Sharon Kelly

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Sharon Kelly is an attorney and freelance writer based in Philadelphia. She has reported for The New York Times, The Nation, National Wildlife, Earth Island Journal, and a variety of other publications. Prior to beginning freelance writing, she worked as a law clerk for the ACLU of Delaware.

Fueling US Forward Presents Scholarships to Black Youth in North Carolina, Recalling Kochs' Troubling History on Education and Race

Student in front of a school

The fossil fuel industry's effort to “start winning hearts and minds” arrived at a Baptist church in North Carolina recently in the form of three $1,500 scholarships for local high school students and a talk by Hubbel Relat, a Fueling US Forward representative, at a summit hosted by the Roanoke Valley Southern Christian Leadership Conference.

The $1,500 scholarships, which local news reports said were aimed to help the students pursue careers in the energy industry, were a part of a broader effort by Fueling US Forward to tout the “positives” of fossil fuels and to bring that message specifically to black communities.

Chemical Plant Boom Spurred by Fracking Will Bring Smog, Plastic Glut, and Risks to Workers' Health, New Report Warns

Petrochemical plants in Texas

On the heels of the shale gas rush that's swept the U.S. for the past decade, another wave of fossil fuel-based projects is coming — a plastic and petrochemical manufacturing rush that environmentalists warn could make smog worse in communities already breathing air pollution from fracking, sicken workers, and expand the plastic trash gyres in the world's oceans.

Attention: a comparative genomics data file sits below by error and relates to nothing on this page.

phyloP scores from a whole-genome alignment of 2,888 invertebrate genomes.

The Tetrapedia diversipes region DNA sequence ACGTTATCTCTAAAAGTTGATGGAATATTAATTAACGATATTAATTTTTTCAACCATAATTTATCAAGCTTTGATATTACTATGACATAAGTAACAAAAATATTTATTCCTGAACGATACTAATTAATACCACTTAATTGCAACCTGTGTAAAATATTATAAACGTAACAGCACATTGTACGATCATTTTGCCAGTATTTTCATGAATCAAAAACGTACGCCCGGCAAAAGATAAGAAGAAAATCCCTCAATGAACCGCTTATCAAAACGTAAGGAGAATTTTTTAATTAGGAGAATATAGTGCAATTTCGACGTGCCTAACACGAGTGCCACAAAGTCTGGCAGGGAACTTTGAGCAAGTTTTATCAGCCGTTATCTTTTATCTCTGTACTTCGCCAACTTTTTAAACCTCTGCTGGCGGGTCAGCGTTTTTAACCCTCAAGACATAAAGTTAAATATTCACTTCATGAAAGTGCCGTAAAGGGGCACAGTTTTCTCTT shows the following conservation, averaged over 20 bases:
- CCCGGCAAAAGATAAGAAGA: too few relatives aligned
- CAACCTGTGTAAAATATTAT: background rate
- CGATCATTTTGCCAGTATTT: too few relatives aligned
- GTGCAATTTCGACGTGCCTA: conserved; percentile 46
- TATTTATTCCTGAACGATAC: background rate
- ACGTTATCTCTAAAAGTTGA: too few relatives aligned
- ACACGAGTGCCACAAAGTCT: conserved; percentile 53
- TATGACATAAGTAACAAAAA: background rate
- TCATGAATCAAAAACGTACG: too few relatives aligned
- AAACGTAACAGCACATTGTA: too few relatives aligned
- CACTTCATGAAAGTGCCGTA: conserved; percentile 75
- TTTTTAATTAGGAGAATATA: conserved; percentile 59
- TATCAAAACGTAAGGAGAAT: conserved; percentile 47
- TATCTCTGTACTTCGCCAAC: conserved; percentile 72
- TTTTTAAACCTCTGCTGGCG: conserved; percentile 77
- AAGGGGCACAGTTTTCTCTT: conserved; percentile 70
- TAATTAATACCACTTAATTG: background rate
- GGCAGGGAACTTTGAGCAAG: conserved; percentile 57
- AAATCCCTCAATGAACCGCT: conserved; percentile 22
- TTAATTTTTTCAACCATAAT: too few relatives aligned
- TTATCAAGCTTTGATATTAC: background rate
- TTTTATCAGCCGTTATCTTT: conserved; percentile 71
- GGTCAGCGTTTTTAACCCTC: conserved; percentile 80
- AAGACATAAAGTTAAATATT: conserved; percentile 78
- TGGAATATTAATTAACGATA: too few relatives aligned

“Thanks to abundant supplies of natural gas, the U.S. chemical industry is investing in new facilities and expanded production capacity, which tends to attract downstream industries that rely on petrochemical products,” the American Chemistry Council's President and CEO, Cal Dooley, said in a January press release. “As of this month, 281 chemical industry projects valued at $170 billion have been announced, about half of which are completed or under construction.”

A new Food and Water Watch report, How Fracking Supports the Plastic Industry, calls attention to the dark side of those plans, warning of air and water pollution and the risk to people's health, especially for those taking jobs in the plastics industry.

'Biggest Oil Find' of 2016 Puts Crown Jewel Texas Oasis in Crosshairs for Fracking

Water birds land on Balmorhea Lake in West Texas

REEVES COUNTY, TEXAS — Travelers crossing the long stretch of arid desert spanning West Texas might stumble across an extraordinarily improbable sight — a tiny teeming wetlands, a sliver of marsh that seems like it should sit by the ocean but actually lays over 450 miles from the nearest coast.

This cienega, or desert-wetlands (an ecosystem so unusual that its name sounds like a contradiction), lies instead near a massive swimming pool and lake, all fed by clusters of freshwater springs that include the deepest underwater cave ever discovered in the U.S., stretching far under the desert's dry sands.

Famous as “the oasis of West Texas,” Balmorhea State Park now hosts over 150,000 visitors a year, drawn by the chance to swim in the cool waters of the park's crystal-blue pool, which is fed by up to 28 million gallons of water a day flowing from the San Solomon springs. The pool's steady 72 to 76 degree Fahrenheit temperatures make the waters temptingly cool in the hot Texas summer and surprisingly warm in the winter, locals say — part of the reason it's been called “the crown jewel of the desert.”

Fearing Protests, Pipeline Execs Show Muted Reaction to Trump's Dakota Access, Keystone Orders

Donald Trump

If President Donald Trump expected to hear roars of approval from the pipeline industry after this week's executive orders pushing the Keystone XL pipeline and Dakota Access pipeline (DAPL) forward, he might have been hugely disappointed.

Reaction at the Marcellus-Utica Midstream Conference and Exhibition in Pittsburgh on Wednesday was remarkably muted.